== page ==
Conversation schools, or Eikaiwa in Japanese, generally start later, from around midday until late evening. If you hate getting up early, an Eikaiwa might be a better option for you! Days off can also vary. Some conversation schools require workers to work at weekends. Shane English School in Tokyo, for example, gives different teachers different days off throughout the week.

Class Times
At a regular school, class times are standardised to around five or six periods a day at the same time daily, often with around ten minutes between each class. A conversation school is different; they may have a lot of classes on Mondays but only a few spread out on a Thursday.

Some conversation schools will have one class starting and then another one beginning right after, to try and fit in as many classes as possible in one day. This is good if you like being busy. After all, a three-hour break can make the day drag along.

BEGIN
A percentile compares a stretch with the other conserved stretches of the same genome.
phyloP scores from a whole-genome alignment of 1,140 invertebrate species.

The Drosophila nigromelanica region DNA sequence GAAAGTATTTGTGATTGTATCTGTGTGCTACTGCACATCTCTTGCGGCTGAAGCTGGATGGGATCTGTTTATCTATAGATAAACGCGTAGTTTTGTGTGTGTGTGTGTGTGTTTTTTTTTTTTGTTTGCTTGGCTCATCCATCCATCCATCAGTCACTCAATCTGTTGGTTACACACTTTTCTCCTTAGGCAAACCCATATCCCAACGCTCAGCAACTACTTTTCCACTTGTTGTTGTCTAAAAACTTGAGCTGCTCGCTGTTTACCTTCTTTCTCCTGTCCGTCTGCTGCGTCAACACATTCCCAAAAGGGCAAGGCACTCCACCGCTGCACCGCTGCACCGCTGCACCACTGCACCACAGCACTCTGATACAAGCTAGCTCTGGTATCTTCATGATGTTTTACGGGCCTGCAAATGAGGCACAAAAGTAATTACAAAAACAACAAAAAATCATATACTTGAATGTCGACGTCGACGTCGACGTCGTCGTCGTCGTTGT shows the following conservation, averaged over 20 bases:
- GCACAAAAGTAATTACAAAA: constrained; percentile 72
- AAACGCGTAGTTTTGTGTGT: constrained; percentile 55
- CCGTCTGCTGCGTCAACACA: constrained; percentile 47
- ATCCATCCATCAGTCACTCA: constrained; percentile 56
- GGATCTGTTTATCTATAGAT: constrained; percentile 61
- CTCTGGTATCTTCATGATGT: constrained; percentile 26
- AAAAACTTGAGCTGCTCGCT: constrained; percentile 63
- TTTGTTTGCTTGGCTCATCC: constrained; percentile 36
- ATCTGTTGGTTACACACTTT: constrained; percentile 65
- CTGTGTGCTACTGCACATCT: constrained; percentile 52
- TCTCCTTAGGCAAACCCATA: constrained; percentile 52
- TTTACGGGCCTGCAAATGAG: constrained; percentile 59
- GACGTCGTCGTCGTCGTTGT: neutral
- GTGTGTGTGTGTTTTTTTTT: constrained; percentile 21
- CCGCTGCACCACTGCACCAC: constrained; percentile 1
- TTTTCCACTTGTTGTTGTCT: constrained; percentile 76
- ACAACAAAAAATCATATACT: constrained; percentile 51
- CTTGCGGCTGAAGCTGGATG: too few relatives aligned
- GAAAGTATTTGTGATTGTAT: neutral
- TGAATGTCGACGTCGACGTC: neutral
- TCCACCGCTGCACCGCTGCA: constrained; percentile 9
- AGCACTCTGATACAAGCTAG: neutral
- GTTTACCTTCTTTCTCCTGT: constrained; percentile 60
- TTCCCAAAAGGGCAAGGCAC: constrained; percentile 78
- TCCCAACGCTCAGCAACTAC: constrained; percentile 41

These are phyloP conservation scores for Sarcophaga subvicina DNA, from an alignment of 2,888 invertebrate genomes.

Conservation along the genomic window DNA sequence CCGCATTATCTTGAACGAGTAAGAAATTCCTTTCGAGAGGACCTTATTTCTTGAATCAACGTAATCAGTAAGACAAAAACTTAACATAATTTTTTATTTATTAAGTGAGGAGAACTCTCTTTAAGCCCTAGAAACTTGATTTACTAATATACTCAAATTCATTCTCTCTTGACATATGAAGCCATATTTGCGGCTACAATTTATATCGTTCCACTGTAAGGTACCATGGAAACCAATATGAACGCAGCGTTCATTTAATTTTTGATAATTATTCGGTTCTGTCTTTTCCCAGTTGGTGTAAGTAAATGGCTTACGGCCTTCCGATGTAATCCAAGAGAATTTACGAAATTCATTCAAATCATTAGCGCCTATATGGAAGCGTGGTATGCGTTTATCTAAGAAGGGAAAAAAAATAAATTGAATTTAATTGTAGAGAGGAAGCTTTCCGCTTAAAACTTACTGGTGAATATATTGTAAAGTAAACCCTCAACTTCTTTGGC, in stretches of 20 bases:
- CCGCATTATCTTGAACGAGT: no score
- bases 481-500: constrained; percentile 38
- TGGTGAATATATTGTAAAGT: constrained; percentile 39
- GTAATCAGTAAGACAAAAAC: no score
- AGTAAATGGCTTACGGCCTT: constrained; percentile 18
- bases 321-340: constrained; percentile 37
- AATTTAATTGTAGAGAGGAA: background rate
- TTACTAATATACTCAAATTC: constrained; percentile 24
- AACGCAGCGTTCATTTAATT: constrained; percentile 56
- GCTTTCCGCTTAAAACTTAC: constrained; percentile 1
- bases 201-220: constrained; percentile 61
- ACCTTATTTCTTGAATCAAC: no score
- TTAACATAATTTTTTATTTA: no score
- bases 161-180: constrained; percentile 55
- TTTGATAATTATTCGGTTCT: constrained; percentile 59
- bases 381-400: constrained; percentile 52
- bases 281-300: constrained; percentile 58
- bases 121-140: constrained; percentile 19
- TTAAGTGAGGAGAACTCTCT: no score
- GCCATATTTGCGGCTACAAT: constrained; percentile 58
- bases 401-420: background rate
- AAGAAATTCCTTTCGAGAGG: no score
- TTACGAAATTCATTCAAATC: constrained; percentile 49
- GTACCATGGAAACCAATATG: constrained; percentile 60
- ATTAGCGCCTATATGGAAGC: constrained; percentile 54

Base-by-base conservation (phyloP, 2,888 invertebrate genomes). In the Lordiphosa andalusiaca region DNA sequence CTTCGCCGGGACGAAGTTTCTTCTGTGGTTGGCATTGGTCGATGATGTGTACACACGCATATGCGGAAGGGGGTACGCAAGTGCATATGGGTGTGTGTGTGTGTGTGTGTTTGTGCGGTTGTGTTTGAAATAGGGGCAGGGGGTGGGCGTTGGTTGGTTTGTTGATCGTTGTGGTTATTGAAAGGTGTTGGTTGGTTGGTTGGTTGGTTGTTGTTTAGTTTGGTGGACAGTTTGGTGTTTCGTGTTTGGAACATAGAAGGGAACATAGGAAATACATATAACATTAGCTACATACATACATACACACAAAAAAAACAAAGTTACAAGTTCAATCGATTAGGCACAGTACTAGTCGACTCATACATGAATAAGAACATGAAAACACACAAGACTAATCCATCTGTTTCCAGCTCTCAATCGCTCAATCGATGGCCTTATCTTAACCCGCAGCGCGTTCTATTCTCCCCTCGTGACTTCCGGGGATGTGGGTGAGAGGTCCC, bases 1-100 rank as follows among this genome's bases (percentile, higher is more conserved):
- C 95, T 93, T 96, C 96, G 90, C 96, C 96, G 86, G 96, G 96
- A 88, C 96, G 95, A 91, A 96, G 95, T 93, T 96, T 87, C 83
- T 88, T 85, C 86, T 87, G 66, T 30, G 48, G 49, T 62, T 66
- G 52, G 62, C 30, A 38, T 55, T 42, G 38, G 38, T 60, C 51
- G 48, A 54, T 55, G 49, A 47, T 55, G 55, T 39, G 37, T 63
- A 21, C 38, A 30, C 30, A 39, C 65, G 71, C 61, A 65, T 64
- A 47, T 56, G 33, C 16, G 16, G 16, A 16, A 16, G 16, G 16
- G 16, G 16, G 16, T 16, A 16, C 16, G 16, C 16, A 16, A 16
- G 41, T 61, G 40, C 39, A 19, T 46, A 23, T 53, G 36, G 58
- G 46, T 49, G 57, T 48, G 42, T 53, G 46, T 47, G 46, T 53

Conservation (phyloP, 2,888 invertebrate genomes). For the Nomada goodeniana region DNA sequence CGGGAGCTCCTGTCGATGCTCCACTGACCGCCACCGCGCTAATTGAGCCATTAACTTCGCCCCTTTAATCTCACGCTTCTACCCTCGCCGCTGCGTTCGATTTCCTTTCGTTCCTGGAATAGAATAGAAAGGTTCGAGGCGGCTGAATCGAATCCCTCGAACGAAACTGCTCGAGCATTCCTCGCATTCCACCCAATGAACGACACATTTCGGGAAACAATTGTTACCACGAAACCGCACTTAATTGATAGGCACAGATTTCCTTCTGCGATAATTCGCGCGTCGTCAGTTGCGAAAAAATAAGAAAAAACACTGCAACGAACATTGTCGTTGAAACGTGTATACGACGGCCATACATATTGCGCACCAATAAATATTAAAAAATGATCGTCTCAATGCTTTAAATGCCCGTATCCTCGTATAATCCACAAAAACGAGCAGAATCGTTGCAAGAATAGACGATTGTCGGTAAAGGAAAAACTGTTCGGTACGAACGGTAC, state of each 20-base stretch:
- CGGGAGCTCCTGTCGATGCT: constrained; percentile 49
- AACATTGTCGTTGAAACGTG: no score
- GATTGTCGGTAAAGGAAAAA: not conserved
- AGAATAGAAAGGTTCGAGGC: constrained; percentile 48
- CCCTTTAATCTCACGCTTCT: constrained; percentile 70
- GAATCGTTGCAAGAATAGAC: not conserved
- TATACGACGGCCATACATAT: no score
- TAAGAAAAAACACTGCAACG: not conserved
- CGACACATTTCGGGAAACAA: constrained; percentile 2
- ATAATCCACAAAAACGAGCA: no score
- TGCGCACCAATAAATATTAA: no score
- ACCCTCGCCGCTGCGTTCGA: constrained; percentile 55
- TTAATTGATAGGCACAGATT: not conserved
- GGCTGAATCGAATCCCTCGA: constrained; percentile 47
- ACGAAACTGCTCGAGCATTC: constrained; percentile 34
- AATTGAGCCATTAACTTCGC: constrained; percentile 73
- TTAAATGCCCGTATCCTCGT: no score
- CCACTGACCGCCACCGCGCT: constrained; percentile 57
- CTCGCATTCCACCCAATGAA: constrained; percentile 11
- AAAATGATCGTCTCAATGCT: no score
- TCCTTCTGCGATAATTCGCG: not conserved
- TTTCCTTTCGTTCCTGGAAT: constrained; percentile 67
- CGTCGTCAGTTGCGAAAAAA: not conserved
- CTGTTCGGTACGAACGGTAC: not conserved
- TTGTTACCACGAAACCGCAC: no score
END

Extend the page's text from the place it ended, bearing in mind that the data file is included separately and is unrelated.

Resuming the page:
2. Holidays and Vacation Time

There are a lot of national holidays in Japan as well as Golden Week at the end of April and New Year, where all large businesses and schools have time off. Regular schools also have time off for winter vacation, summer vacation, and spring vacation. Working in a regular school grants you these days off, making it a good career choice.

Conversation schools generally have Golden Week and Obon Week in August off, too, but have much less time off during summer and New Year. The logic is that people have less time at work and more time to study English at this time.

3. Your Students